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[kahr] /kɑr/
an automobile.
a vehicle running on rails, as a streetcar or railroad car.
the part of an elevator, balloon, modern airship, etc., that carries the passengers, freight, etc.
British Dialect. any wheeled vehicle, as a farm cart or wagon.
Literary. a chariot, as of war or triumph.
Archaic. cart; carriage.
1350-1400; Middle English carre < Anglo-French < Late Latin carra (feminine singular), Latin carra, neuter plural of carrum, variant of carrus < Celtic; compare Old Irish carr wheeled vehicle
Related forms
carless, adjective Unabridged
Based on the Random House Dictionary, © Random House, Inc. 2015.
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Examples from the web for cars
  • Antique cars and a party are also part of the festivities.
  • What this photo doesn't capture is the cacophony of construction machinery, guys yelling, and cars honking.
  • The dirt road is suitable for cars-but take it slow.
  • We spend a lot of time considering how cars look from the outside.
  • He buys it to read in the cars, in his leisure hours at home-in the hotel, at all chance moments.
  • Usually tried to tackle them head on, often stopped cars with merciful drivers.
  • The starter presses a hand trigger, and the paddles holding the cars in their ramps slap to the pavement.
  • As complex as the cars may be, the racing couldn't be simpler.
  • Hydra has only one town, no real roads, no cars-not even any bikes.
  • cars will always give you the right of way and everybody will smile and wave at you.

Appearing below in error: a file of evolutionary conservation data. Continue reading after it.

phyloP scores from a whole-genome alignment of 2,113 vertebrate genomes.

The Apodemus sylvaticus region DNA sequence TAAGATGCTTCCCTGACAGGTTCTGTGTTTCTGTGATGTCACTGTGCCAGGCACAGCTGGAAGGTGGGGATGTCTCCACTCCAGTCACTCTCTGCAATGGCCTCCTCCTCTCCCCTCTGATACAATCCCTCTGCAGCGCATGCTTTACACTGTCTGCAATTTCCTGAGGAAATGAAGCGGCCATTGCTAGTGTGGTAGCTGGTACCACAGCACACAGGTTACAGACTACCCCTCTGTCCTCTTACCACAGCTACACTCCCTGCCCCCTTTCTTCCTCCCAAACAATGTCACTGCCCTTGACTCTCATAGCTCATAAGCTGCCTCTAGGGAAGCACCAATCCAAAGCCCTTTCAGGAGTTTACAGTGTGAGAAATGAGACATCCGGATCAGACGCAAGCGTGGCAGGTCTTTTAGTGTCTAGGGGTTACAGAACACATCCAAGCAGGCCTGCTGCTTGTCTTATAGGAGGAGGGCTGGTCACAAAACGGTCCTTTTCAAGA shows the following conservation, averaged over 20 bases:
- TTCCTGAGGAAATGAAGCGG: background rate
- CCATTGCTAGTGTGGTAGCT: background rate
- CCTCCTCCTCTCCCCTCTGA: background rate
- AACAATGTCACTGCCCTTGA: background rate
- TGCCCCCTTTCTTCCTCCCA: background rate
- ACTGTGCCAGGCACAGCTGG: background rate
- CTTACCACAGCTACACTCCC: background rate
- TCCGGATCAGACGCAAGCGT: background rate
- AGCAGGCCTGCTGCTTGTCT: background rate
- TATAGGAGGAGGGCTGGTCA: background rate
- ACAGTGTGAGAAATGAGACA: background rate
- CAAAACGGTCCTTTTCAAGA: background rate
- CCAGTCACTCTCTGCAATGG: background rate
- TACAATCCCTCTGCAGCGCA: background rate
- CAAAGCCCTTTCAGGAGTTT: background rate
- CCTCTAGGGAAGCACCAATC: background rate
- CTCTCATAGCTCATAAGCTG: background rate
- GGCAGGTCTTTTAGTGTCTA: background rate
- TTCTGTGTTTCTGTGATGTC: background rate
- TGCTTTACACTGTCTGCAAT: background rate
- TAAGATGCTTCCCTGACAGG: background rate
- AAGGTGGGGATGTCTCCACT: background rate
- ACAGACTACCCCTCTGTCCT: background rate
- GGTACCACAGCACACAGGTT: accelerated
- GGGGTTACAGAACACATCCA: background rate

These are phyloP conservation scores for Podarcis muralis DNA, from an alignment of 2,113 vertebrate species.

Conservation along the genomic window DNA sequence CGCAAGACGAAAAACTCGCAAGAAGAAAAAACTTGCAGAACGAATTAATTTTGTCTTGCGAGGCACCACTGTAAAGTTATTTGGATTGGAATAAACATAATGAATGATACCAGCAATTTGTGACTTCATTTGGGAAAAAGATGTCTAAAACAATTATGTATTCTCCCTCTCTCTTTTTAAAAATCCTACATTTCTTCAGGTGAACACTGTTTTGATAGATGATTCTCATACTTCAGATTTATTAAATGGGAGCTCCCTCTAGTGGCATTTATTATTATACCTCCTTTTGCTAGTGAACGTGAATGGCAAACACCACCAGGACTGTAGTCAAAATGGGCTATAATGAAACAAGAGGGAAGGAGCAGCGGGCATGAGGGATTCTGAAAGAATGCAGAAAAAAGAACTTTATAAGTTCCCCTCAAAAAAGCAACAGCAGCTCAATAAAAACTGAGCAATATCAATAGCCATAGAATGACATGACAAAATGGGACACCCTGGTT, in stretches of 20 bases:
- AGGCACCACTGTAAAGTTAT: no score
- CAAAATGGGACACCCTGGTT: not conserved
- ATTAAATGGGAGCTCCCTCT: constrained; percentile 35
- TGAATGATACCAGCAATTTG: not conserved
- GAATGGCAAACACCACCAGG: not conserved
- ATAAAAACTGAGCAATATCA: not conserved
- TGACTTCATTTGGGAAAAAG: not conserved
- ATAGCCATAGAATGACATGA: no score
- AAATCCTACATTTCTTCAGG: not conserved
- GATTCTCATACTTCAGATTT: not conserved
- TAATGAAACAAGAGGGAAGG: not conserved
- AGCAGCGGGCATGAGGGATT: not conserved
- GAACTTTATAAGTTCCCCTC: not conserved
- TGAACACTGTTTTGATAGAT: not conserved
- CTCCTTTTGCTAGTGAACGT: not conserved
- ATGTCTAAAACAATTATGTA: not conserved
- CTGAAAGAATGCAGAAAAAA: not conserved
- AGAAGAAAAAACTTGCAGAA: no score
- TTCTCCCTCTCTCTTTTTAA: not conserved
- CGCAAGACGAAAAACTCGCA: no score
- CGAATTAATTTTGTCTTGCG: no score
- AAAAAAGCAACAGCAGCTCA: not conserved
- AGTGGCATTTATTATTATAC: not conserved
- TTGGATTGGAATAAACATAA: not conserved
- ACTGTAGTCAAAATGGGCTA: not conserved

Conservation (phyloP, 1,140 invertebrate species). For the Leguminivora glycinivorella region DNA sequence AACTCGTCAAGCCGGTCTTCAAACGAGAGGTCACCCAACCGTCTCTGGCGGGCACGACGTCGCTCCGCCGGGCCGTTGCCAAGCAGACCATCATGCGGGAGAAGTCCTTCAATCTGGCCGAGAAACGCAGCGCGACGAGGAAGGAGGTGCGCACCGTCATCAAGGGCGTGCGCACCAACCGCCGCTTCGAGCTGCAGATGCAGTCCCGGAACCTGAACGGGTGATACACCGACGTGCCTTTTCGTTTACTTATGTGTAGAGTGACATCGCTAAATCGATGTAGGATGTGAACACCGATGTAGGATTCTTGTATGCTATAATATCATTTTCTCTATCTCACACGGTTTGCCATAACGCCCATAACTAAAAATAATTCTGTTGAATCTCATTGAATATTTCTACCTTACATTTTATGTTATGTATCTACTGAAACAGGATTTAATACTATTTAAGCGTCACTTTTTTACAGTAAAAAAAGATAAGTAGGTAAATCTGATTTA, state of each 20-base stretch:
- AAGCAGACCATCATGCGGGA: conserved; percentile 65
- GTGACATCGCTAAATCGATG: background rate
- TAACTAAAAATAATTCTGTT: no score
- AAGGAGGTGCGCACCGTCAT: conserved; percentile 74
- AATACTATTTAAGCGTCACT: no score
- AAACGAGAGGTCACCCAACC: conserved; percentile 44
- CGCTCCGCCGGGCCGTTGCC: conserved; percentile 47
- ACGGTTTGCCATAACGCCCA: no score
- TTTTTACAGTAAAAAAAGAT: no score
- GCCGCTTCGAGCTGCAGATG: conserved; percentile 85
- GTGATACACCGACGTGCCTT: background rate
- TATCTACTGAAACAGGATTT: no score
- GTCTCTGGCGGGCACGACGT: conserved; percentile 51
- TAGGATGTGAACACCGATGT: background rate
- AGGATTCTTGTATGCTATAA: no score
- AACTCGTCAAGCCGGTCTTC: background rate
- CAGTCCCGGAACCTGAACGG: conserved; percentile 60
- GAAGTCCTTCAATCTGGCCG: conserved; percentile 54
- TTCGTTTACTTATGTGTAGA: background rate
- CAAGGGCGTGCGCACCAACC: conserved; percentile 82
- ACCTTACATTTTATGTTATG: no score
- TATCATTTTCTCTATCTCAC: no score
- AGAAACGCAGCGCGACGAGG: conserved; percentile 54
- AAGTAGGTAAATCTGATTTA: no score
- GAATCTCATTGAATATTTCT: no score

British Dictionary definitions for cars


  1. Also called motorcar, automobile. a self-propelled road vehicle designed to carry passengers, esp one with four wheels that is powered by an internal-combustion engine
  2. (as modifier): car coat
a conveyance for passengers, freight, etc, such as a cable car or the carrier of an airship or balloon
(Brit) a railway vehicle for passengers only, such as a sleeping car or buffet car
(mainly US & Canadian) a railway carriage or van
(mainly US) the enclosed platform of a lift
a poetic word for chariot
Word Origin
C14: from Anglo-French carre, ultimately related to Latin carra, carrum two-wheeled wagon, probably of Celtic origin; compare Old Irish carr


compound annual return
Collins English Dictionary - Complete & Unabridged 2012 Digital Edition
© William Collins Sons & Co. Ltd. 1979, 1986 © HarperCollins
Publishers 1998, 2000, 2003, 2005, 2006, 2007, 2009, 2012
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Word Origin and History for cars



c.1300, "wheeled vehicle," from Anglo-French carre, Old North French carre, from Vulgar Latin *carra, related to Latin carrum, carrus (plural carra), originally "two-wheeled Celtic war chariot," from Gaulish karros, a Celtic word (cf. Old Irish and Welsh carr "cart, wagon," Breton karr "chariot"), from PIE *krsos, from root *kers- "to run" (see current (adj.)).

"From 16th to 19th c. chiefly poetic, with associations of dignity, solemnity, or splendour ..." [OED]. Used in U.S. of railway carriages by 1826; extension to "automobile" is by 1896. Car bomb first 1972, in reference to Northern Ireland. The Latin word also is the source of Italian and Spanish carro, French char.

Online Etymology Dictionary, © 2010 Douglas Harper
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Slang definitions & phrases for cars



A group of prisoners from the same city or other place; locational clique: All these kids were in the Sacramento car (1980s+ Prison)

Related Terms

funny car, prowl car

The Dictionary of American Slang, Fourth Edition by Barbara Ann Kipfer, PhD. and Robert L. Chapman, Ph.D.
Copyright (C) 2007 by HarperCollins Publishers.
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Related Abbreviations for cars


  1. Carina (constellation)
  2. Carolina Panthers
  3. computer-assisted retrieval
The American Heritage® Abbreviations Dictionary, Third Edition
Copyright © 2005 by Houghton Mifflin Company.
Published by Houghton Mifflin Company. All rights reserved.
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